This week Nigel and I have continued with the theme of variety in the climbs we have done. On Tuesday we went to Applecross with its wonderful range of sandstone mountains, big vistas and wide open landscape. We climbed the mega classic Cioch Nose in improving weather. We got wet on the walk in, climbed the first two pitches on wet rock and enjoyed the rest of the climbing and th scramble to the top in the dry and with the cloud above the tops.
The sandstone is so clean and grippy that the wet rock does not make much difference to the climbing. We wore rock shoes to compensate and it was fine. If you walk in from the top of Beallach na Ba it is a short downhill walk to the climb and a very short walk back to the van after the climb. This makes it a reasonable climbing day trip from Fort William and you really feel like you've been on an adventure.
Today was another wet day in the west so we went east to find dry rock. Creag Dubh at Newtonmore can't be much more different to Cioch Nose, but it is just much fun to climb there. It is just a few minutes walk from the road and offers steep climbing on (mostly) good positive holds. We climbed King Bee and Brute, a pair of lovely VS 5a climbs on the Main Wall. There are some very serious climbs here and it was nice to see a few other teams out enjoying them. A friend of mine told me many years ago the climbs here do not get any harder as you go up through the grades, they just get bolder!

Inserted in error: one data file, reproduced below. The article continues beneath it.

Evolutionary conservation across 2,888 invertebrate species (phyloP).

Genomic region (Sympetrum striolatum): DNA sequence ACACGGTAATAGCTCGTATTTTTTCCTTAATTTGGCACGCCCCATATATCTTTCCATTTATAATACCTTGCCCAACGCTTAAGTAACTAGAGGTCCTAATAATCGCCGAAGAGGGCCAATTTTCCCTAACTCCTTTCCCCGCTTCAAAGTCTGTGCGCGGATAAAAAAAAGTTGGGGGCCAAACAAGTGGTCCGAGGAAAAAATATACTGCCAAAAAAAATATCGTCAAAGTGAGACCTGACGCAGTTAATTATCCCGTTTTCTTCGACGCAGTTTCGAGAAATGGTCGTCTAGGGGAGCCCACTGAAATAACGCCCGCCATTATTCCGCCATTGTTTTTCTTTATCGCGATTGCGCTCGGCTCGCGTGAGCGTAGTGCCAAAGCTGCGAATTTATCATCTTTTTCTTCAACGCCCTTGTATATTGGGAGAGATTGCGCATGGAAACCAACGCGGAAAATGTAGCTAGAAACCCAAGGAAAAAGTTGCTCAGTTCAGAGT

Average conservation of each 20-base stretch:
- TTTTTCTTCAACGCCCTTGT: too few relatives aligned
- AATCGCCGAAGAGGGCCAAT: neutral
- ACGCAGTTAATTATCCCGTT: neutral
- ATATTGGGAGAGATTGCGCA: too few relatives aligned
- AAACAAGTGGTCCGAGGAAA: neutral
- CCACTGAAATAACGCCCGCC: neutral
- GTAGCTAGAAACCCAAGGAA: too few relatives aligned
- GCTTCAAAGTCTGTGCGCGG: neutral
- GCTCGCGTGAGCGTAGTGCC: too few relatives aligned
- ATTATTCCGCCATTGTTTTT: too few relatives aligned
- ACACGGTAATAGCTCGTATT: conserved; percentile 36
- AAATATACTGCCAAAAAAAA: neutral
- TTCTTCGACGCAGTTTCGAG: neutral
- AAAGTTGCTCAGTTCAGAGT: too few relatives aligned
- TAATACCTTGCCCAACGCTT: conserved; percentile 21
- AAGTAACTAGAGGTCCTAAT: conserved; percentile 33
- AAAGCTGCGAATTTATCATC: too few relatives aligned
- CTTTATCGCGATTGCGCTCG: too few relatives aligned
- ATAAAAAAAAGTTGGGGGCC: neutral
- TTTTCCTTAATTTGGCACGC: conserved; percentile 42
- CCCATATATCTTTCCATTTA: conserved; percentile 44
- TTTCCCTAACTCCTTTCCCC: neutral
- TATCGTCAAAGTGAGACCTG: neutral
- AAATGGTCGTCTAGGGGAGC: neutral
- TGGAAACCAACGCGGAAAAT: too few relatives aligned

Thankfully these two climbs have great protection right where you need it and abseil anchors to get down easily after two or three pitches of climbing. The outlook is lovely and the showers seemed to bounce off the crag and away again so we didn't get wet at all.
Next time out Nigel and I should go to the Etive Slabs for the opposite experience to Creag Dubh! I will feel much more at home, that's for sure.
Self reliance is a fundamental principle of mountaineering. By participating we accept this and take responsibility for the decisions we make. These blog posts and conditions reports are intended to help you make good decisions. They do not remove the need for you to make your own judgements when out in the hills.